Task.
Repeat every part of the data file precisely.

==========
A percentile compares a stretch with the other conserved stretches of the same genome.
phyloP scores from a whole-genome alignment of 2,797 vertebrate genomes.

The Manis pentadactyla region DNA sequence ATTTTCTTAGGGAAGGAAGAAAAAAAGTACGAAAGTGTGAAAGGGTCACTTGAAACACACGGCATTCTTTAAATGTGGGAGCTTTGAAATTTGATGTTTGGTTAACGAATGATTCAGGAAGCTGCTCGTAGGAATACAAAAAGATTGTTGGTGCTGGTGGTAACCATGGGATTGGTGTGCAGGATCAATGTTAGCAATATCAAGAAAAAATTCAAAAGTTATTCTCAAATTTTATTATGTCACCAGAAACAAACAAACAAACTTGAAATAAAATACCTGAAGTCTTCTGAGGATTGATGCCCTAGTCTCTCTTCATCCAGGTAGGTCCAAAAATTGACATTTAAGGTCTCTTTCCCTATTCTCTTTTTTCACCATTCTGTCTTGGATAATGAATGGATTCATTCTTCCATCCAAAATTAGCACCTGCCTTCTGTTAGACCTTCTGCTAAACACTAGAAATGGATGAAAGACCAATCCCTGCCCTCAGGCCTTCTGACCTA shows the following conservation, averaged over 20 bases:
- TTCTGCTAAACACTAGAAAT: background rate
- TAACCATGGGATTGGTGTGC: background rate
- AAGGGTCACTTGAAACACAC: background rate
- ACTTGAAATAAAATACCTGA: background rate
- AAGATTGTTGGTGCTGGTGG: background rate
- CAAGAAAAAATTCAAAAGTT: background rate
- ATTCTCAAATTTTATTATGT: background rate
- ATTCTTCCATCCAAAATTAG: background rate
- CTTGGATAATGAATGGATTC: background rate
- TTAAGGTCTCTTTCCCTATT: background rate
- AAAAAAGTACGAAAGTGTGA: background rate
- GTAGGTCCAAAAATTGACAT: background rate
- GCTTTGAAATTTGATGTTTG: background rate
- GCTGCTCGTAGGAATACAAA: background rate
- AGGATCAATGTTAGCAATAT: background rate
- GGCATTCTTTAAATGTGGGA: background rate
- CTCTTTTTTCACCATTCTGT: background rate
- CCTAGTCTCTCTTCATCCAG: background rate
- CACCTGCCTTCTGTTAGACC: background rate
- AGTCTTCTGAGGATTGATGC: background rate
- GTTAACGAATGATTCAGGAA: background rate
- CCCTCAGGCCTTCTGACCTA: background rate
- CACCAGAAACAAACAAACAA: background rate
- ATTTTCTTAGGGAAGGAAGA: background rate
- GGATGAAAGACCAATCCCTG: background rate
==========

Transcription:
A percentile compares a stretch with the other conserved stretches of the same genome.
phyloP scores from a whole-genome alignment of 2,797 vertebrate genomes.

The Manis pentadactyla region DNA sequence ATTTTCTTAGGGAAGGAAGAAAAAAAGTACGAAAGTGTGAAAGGGTCACTTGAAACACACGGCATTCTTTAAATGTGGGAGCTTTGAAATTTGATGTTTGGTTAACGAATGATTCAGGAAGCTGCTCGTAGGAATACAAAAAGATTGTTGGTGCTGGTGGTAACCATGGGATTGGTGTGCAGGATCAATGTTAGCAATATCAAGAAAAAATTCAAAAGTTATTCTCAAATTTTATTATGTCACCAGAAACAAACAAACAAACTTGAAATAAAATACCTGAAGTCTTCTGAGGATTGATGCCCTAGTCTCTCTTCATCCAGGTAGGTCCAAAAATTGACATTTAAGGTCTCTTTCCCTATTCTCTTTTTTCACCATTCTGTCTTGGATAATGAATGGATTCATTCTTCCATCCAAAATTAGCACCTGCCTTCTGTTAGACCTTCTGCTAAACACTAGAAATGGATGAAAGACCAATCCCTGCCCTCAGGCCTTCTGACCTA shows the following conservation, averaged over 20 bases:
- TTCTGCTAAACACTAGAAAT: background rate
- TAACCATGGGATTGGTGTGC: background rate
- AAGGGTCACTTGAAACACAC: background rate
- ACTTGAAATAAAATACCTGA: background rate
- AAGATTGTTGGTGCTGGTGG: background rate
- CAAGAAAAAATTCAAAAGTT: background rate
- ATTCTCAAATTTTATTATGT: background rate
- ATTCTTCCATCCAAAATTAG: background rate
- CTTGGATAATGAATGGATTC: background rate
- TTAAGGTCTCTTTCCCTATT: background rate
- AAAAAAGTACGAAAGTGTGA: background rate
- GTAGGTCCAAAAATTGACAT: background rate
- GCTTTGAAATTTGATGTTTG: background rate
- GCTGCTCGTAGGAATACAAA: background rate
- AGGATCAATGTTAGCAATAT: background rate
- GGCATTCTTTAAATGTGGGA: background rate
- CTCTTTTTTCACCATTCTGT: background rate
- CCTAGTCTCTCTTCATCCAG: background rate
- CACCTGCCTTCTGTTAGACC: background rate
- AGTCTTCTGAGGATTGATGC: background rate
- GTTAACGAATGATTCAGGAA: background rate
- CCCTCAGGCCTTCTGACCTA: background rate
- CACCAGAAACAAACAAACAA: background rate
- ATTTTCTTAGGGAAGGAAGA: background rate
- GGATGAAAGACCAATCCCTG: background rate